The phased reopening of the U.S. Virgin Islands began Monday, but progress depends on how well people adhere to the safety measures, Gov. Albert Bryan Jr. said Monday during his news conference updating the territory on the state of the COVID-19 pandemic.
“This virus is not going anywhere anytime soon so we cannot hide from it,” Bryan said. “Rather it is about learning how to live with it until at some point a vaccine or effective treatment is available.”
In his weekly briefing, Bryan said laying the foundation now for testing, dealing with surges and knowing when to open and close will help the territory build a larger pandemic policy as the world continues to battle COVID-19 and plan ahead for future outbreaks. At the base of the plan is the government’s commitment to keeping the public informed and making decisions that ensure residents and families are safe, he added.
A “safer-at-home” order that allows for the opening of certain non-essential businesses went into effect Monday and while Bryan said all 130 tests conducted since last Thursday have come back negative, operations will continue only if businesses adhere to the safety guidelines still in place. Additionally, residents need to get tested if they feel sick, have recently traveled or have been exposed to anyone with the virus, he said.
“We need to know immediately,” Bryan said. “Any hesitation by you to be diagnosed puts our entire territory in jeopardy. We have enough tests to make sure you don’t have COVID-19 or, even if you do, to isolate you if that is what you need. We can do whatever you need to make sure you are OK.”
As of Monday, the V.I. Department of Health has reported 1,046 residents had been tested and 965 have been confirmed as negative; 66 are positive, and 15 pending. Four deaths have been recorded and 11 active cases are being tracked, including three at St. Croix’s Gov. Juan F. Luis Hospital. Bryan said one of those patients was being discharged, while another was on a ventilator.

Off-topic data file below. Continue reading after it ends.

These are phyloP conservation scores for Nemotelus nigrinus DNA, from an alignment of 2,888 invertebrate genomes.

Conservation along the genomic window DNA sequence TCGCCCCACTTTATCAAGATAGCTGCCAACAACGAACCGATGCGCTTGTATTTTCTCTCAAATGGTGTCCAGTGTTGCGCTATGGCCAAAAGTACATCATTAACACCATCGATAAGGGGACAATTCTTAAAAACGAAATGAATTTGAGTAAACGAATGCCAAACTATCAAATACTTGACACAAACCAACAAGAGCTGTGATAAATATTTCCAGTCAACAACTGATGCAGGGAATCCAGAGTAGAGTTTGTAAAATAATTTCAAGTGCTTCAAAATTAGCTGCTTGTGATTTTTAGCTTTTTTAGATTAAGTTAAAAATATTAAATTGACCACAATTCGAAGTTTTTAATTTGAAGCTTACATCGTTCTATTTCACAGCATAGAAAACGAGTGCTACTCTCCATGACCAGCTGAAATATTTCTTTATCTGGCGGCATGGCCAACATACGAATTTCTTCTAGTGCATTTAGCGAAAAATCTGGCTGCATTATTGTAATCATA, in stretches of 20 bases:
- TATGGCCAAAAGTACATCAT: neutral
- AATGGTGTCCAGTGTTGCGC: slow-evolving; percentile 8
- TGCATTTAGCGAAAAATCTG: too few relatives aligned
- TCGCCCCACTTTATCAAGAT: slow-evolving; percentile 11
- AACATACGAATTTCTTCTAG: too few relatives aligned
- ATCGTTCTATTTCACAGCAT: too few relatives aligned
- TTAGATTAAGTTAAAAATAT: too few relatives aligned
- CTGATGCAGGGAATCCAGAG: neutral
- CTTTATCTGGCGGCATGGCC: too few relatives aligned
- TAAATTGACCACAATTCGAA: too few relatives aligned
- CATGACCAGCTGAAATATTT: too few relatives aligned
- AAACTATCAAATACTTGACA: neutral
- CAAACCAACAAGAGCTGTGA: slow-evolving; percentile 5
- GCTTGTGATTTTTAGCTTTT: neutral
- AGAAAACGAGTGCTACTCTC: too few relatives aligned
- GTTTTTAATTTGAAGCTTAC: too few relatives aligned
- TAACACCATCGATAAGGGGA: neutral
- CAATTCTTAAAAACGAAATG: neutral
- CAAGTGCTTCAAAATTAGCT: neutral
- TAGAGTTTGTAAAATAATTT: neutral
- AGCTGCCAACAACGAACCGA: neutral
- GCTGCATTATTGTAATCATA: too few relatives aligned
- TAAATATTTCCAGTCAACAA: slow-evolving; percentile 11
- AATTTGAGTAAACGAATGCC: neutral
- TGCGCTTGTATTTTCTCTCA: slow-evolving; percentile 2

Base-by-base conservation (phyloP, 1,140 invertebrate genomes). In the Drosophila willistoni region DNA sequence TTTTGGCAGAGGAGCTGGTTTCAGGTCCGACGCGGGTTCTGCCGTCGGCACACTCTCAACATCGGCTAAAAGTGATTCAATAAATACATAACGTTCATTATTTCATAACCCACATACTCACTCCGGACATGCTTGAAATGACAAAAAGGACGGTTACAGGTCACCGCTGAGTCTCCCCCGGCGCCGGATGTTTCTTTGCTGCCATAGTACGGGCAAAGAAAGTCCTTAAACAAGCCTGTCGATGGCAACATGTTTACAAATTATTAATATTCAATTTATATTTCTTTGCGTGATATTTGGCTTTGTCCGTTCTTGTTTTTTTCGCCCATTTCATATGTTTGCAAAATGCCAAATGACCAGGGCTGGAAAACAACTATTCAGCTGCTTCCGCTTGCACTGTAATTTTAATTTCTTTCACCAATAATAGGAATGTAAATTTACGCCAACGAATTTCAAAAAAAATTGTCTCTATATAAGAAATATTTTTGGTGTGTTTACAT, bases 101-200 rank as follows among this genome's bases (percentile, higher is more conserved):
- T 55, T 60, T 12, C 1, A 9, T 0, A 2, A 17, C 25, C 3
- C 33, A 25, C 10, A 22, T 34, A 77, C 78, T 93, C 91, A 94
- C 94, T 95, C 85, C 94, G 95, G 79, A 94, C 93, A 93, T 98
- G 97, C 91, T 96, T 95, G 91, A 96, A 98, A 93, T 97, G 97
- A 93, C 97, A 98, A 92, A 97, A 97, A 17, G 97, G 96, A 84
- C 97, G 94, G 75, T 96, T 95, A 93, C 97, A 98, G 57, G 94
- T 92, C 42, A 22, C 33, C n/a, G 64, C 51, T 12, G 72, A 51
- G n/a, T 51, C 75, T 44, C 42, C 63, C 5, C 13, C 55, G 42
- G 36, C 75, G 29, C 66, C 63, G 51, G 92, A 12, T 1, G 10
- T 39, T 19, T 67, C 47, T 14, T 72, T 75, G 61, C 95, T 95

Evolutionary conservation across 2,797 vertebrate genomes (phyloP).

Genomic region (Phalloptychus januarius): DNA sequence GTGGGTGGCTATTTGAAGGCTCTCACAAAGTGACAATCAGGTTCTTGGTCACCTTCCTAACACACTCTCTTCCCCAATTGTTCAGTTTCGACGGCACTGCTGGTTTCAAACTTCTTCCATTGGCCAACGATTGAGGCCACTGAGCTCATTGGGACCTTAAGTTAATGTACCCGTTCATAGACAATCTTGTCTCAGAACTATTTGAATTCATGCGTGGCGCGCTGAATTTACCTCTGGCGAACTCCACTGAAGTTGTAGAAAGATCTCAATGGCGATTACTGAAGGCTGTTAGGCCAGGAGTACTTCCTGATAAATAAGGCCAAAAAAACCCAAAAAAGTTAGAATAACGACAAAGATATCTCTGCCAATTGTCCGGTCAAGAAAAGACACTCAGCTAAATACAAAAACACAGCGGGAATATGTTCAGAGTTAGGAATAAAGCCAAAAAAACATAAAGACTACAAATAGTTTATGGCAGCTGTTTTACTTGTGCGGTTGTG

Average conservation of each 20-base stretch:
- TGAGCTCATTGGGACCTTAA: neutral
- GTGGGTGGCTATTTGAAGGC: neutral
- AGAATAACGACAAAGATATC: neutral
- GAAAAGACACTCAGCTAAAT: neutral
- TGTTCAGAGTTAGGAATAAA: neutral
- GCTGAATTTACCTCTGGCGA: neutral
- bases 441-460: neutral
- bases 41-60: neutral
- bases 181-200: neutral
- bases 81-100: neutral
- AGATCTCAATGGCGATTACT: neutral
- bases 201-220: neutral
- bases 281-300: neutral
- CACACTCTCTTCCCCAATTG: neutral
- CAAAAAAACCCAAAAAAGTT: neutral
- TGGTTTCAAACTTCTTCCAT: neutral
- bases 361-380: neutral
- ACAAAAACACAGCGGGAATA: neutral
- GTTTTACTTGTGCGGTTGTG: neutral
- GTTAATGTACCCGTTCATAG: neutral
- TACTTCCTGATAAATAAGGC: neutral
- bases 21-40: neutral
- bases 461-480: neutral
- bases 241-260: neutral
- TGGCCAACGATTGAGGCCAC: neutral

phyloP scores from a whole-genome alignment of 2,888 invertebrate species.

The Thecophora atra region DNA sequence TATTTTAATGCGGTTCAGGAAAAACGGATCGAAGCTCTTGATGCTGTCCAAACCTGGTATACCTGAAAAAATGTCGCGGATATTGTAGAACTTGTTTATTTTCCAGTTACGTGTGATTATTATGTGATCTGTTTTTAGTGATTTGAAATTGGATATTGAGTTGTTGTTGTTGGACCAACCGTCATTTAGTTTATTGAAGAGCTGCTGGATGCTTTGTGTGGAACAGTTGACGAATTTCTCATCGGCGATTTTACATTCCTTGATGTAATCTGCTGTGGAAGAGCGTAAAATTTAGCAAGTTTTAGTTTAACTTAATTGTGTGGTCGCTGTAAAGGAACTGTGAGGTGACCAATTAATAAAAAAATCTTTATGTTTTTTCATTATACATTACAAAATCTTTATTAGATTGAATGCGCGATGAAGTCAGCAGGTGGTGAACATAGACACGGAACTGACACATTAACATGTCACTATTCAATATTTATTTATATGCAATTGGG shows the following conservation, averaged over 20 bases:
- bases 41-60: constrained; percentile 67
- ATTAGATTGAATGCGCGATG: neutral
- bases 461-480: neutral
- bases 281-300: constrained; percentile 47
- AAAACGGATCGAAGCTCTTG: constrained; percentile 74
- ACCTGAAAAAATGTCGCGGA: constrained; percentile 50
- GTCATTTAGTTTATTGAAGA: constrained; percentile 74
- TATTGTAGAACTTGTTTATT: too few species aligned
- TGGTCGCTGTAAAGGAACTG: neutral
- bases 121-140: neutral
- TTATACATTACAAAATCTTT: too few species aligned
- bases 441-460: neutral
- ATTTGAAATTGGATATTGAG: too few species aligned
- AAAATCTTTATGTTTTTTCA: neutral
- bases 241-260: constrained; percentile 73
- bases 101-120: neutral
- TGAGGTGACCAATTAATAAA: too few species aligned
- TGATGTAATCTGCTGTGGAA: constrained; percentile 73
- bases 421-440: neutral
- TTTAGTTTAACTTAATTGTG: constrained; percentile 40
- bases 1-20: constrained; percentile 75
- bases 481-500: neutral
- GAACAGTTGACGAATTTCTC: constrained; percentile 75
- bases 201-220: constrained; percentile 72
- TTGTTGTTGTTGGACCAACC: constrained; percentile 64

The good news, he added, is that the territory has reached a milestone: With 1,000 tests conducted, roughly 1 percent of the population has been tested, he said.
“We are getting to a point where we are getting beyond the disease,” Bryan said, adding that the increase in testing can be attributed to an aggressive push for contact tracing after the small surge recently experienced on St. Croix. “We are able to rapidly deploy resources and quickly track down where a person has been and get them tested.”
In the meantime, Bryan said his team continues to be in contact with local businesses to make sure they are able to put safe social distancing protocols in place, sanitize equipment or provide masks if necessary. Starting Monday, residents over the age of two and without any existing respiratory conditions – such as asthma – are required to wear masks inside businesses and in public areas to safeguard against possible spread. Barbershops, hair salons, gyms and private health care practices are among the non-essential businesses allowed to open their doors, along with movie theaters and bowling alleys that Bryan said are not allowed to serve food or drinks, or have residents gathering or sitting down.
Local movie theaters are expected to open June 1, along with Tropical Ten Pins on St. Croix. Chicken ‘N Bowling on St. Thomas has gone out of business and will not reopen, he said.
Gaming centers and casinos will also remain closed until at least June 1 and residents are expected to wear masks when riding in taxis or on safaris in order to maintain social distancing. Bryan urged the public to report violations to Licensing and Consumer Affairs at 340-713-3552 on St. Croix or 340-714-3522 on St. Thomas-St. John.
The governor said combatting the negative economic impact of the pandemic might be a bigger battle, but good news is on the horizon. A plan for the payment of economic stimulus checks has been approved by the U.S. Treasury and funds could start being released as early as next week. Meanwhile, approximately 2,430 unemployment insurance claims have been paid out, for a total of $1.7 million, and Bryan said checks continue to be issued daily.
Meanwhile, Human Services Commissioner Kimberley Causey-Gomez said during Monday’s news conference that additional federal dollars will be available to families of students in kindergarten through 12th grade who have access to or receive school lunch. While the department is still working on collecting data on eligible schools and families so the program can roll out in June, she said that through the new Pandemic Electronic Benefit Transfer (PEBT) program, eligible students will receive food cards with specific dollar amounts that can be used at participating convenience and grocery stores.
All public schools have been registered for the program and Causey-Gomez said Human Services is working with local private schools to gather data on which ones are eligible to participate.